Our journey through the Bond films takes us at last to a new Bond actor. The era of Sean Connery is over, and we are introduced to Roger Moore in “Live and Let Die.”
It’s with the introduction of a new and radically different Bond that what made Connery shine becomes apparent. When compared with Connery, Moore is stuffy and polite, once again, nowhere near as convincing an improviser as Connery. With Connery, off-the-cuff one-liners and seat-of-the-pants plans seem to be part of a grand plan. He is a Bond that is both suave and professional, while seeming like neither. He comes off as a Bond that could actually be a superhuman spy.
Roger Moore comes off as the type of Bond who would see wandering into Harlem for a spot of tea as a good idea. “Live and Let Die” does not give off the impression of Bond as an intelligent, superhuman spy. Perhaps I just miss Sean Connery too much, though.
The plot of “Live and Let Die” follows Bond (Roger Moore) as he investigates the deaths of three MI6 agents. What he finds is a conspiracy by the director of the island of San Monique, Dr. Kananga (Yaphet Kotto) to distribute heroin free of charge to people, thus getting him a monopoly on heroin and allowing him to set high prices for the drug in the future. Bond also meets and befriends Kananga’s tarot card reader, Solitaire (Jane Seymour), further complicated Bond’s relationship with Kananga.
To call this film racist would not be a stretch as such. After all, almost every black person Bond meets is part of an apparent universal black conspiracy to kill Bond and distribute heroin. It has more than a few unfortunate implications about the state of race relations in America in the 1970s. The various caricatures that Bond encounters along the way – such as the recurring taxi driver who speaks only in Jive – only seem to reinforce these negative racial stereotypes and drive home an idea of blacks as a unified “other.” However, it’s also important to note that “Live and Let Die” was not the only film expressing these sorts of thoughts at the time. It’s abundantly clear that “Live and Let Die” is deriving much of its plot and themes from the genre of Blaxploitation, a genre that specialised in creating and popularising many of the types of characters and caricatures seen in “Live and Let Die.” It raises the always interesting question of whether or not something can really be considered racist when racism or commenting on race is the underlying ideal. “Live and Let Die” is drawing from a popular genre, one founded on what from the outside appear to be rather racist tropes.
Is it racist for the film to keep using them when it’s borrowing from a genre in the context of which they are not racist? It’s a difficult question. My inclination is to say yes, that “Live and Let Die’s” use of black caricatures and the tropes of Blaxploitation films is racist. It is based – as so many Bond films are – on mocking whichever group happens to have attracted the film’s ire. In this case, that involves creating a universal black conspiracy, something which, especially given the context in which the film was made, smacks of poor decision-making on the part of the film-makers, at the very least. When taken out of a self-referential context, the tropes that define Blaxploitation are racist, and “Live and Let Die’s” use of them, well outside their original context, is racist.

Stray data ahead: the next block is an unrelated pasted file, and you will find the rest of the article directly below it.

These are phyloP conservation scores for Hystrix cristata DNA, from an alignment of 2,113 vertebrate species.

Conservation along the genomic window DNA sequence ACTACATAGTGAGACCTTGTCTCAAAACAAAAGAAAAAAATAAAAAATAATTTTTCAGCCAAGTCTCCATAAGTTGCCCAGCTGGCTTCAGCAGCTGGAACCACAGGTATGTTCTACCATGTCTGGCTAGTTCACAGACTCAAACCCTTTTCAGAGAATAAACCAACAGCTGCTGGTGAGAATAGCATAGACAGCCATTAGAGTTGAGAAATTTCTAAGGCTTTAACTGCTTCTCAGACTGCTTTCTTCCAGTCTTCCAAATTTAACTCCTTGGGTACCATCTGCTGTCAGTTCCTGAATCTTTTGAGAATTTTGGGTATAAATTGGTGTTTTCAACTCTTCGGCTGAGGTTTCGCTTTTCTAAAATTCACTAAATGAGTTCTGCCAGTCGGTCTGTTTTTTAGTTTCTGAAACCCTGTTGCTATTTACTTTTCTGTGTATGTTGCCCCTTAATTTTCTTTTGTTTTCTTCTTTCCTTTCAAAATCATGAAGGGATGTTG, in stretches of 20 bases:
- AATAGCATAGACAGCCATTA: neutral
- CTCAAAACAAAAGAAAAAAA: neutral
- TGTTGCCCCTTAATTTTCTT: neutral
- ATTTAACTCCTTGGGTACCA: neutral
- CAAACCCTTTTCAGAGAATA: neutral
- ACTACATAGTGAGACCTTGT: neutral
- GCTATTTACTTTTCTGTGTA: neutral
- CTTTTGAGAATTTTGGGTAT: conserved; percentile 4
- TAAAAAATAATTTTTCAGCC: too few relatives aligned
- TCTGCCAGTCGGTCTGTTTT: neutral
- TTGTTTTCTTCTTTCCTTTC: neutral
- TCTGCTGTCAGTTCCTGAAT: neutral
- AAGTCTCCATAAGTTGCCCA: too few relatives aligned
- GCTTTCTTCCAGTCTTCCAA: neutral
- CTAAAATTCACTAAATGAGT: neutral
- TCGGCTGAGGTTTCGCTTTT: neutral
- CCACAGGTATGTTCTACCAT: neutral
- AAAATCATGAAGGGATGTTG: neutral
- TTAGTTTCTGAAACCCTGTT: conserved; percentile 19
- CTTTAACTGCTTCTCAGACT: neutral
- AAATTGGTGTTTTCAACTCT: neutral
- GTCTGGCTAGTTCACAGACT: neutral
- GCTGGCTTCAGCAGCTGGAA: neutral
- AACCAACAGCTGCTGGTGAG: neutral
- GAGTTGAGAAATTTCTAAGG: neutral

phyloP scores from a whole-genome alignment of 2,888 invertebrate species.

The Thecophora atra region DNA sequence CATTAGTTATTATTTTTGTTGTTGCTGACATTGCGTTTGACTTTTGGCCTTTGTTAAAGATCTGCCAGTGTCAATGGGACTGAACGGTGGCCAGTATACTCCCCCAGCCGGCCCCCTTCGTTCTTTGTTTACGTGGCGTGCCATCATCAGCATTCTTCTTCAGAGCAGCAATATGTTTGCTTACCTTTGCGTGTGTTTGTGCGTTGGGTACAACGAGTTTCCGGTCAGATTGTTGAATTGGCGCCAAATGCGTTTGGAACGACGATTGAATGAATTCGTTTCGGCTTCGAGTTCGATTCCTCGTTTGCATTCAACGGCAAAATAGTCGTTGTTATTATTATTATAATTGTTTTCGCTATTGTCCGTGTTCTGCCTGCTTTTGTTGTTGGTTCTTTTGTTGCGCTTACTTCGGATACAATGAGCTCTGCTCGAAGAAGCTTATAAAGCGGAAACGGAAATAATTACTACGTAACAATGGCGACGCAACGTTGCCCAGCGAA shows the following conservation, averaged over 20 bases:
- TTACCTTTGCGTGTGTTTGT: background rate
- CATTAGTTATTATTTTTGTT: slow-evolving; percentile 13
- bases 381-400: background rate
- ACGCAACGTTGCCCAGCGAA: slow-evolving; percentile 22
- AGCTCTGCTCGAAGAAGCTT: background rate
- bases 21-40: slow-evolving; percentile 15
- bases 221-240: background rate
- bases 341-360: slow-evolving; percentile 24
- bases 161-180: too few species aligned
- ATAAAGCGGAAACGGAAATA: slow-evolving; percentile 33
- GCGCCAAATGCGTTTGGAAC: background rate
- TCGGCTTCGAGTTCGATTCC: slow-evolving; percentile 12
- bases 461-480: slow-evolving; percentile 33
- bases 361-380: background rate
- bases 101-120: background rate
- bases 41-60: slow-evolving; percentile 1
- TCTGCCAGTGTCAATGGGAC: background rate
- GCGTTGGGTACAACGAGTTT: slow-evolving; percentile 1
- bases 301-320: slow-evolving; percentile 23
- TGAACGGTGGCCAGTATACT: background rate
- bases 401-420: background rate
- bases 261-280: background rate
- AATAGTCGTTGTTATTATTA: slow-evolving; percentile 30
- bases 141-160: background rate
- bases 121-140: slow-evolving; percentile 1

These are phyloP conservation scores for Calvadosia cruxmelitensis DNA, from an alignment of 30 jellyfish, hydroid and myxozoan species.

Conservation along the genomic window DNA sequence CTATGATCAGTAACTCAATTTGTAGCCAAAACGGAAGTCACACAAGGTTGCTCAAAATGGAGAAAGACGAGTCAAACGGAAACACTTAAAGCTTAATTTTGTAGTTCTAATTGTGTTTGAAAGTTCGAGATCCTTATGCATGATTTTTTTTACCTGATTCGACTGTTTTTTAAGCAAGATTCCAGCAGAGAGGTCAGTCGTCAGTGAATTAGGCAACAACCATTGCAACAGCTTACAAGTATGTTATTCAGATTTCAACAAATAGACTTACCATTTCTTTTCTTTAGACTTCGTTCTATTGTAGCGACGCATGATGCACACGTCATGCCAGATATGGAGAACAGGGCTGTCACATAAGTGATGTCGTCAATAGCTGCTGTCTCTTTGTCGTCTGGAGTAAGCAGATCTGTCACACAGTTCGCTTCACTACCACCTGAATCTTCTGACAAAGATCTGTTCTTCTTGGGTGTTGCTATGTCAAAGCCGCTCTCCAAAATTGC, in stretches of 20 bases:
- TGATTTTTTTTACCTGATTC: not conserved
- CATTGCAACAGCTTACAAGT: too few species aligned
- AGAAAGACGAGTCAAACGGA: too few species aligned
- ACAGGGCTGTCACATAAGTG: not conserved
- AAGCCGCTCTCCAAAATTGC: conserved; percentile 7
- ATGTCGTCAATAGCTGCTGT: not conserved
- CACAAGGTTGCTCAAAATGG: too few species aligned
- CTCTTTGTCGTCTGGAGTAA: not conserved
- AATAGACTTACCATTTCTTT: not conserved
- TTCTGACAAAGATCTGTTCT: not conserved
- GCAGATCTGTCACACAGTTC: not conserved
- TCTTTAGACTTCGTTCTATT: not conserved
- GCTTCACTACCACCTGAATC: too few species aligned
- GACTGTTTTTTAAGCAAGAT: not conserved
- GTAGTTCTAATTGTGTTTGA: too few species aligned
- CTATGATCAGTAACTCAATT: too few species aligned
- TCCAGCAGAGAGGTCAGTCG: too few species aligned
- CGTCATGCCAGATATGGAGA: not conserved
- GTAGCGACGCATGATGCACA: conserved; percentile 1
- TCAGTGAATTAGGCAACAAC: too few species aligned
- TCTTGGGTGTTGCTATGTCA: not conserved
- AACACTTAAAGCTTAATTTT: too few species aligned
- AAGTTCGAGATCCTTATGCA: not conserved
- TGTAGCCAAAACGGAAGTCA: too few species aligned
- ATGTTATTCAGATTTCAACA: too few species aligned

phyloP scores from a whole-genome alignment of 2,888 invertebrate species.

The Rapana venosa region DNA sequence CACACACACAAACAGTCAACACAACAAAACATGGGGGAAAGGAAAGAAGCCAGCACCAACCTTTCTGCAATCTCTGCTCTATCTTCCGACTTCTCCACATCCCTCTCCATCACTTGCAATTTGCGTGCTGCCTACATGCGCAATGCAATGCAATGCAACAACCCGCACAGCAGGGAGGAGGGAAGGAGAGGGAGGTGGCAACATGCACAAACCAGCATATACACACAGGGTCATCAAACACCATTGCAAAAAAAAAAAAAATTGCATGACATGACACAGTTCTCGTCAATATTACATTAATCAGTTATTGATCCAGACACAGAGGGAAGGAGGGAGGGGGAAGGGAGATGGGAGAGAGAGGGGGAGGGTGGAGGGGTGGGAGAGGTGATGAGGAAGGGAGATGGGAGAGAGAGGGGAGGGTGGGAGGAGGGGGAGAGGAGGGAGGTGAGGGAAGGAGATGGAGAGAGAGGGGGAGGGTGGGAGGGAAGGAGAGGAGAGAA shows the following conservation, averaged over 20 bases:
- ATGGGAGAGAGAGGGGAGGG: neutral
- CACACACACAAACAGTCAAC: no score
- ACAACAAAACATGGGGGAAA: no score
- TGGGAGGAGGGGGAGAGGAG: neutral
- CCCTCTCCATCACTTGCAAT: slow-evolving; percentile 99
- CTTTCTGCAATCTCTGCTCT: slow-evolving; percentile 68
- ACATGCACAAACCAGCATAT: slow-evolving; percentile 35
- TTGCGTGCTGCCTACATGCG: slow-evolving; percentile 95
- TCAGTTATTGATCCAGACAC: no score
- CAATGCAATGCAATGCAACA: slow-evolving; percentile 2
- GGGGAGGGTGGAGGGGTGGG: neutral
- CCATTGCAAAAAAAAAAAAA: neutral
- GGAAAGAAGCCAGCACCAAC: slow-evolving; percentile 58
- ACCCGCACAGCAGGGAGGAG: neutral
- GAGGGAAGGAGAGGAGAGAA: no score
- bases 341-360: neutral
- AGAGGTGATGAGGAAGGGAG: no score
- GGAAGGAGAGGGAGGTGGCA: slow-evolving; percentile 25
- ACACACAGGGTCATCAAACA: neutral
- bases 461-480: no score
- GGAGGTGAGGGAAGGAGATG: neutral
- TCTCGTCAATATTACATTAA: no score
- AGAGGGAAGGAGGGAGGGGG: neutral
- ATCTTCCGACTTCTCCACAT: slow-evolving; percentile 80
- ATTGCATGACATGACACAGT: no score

There is, of course, more to the film than the liberal borrowing of Blaxploitation tropes. However, because it does make up so much of the film, it must be commented on. Beyond this, though, the film is not terribly noteworthy. The main plot and villain are laughably bad with the villain’s flawed understanding of economics destroying any tension the film might have built up. When the consequences aren’t particularly terrible, it’s difficult to understand why the audience – or indeed, 007 – should care. The action scenes, too, are not terribly spectacular. The one exception is the boat chase through Louisiana, which sometimes becomes so incredibly laughable that it’s difficult to believe that it’s not secretly a parody of itself. Much like in “Diamonds are Forever,” some aspects of the film are so laughable that it’s easier to believe that they are satirical than it is to believe that someone thought they were a good idea in a serious action film.
The opening song is, of course, fantastic, and is definitely one of the best of the entire series. Paul McCartney delivers a stellar performance. What is less stellar, though, is how it’s repeated throughout the film, regardless of whether or not it actually fits in a particular scene. Indeed, the incidental music is fairly terrible throughout, sometimes being distracting from the scene itself. While it’s nowhere near “Thunderball,” the incidental music does leave quite a bit to be desired.
The Bond girl of this film, as well, leaves something to be desired. While Seymour’s performance is fine, she and Moore lack chemistry or believability, making the romance seem forced at best. Indeed, Bond’s use of a loaded tarot card deck to sleep with her serves as the perfect analogy for their relationship – it’s there because the script says it’s going to be there, not because of any real desire on either of their parts.
On the whole, the best part of “Live and Let Die” is the opening song. The rest of the film is largely forgettable, if not flat-out offensive at times. While Moore doesn’t do a terrible job as Bond, he lacks the same charisma and on-screen presence of his predecessor, making an already bland plot even more stale. I can only hope that his films improve, but to be honest, I have my doubts. Still, we’ll continue on, and hopefully see something new and exciting from Roger Moore.Return to Bonding with Bond: Janneke Parrish Investigates an American Icon
July 6, 1973
2 hr. 1 min.
Action Adventure, Thriller
Roger Moore, Yaphet Kotto, Jane Seymour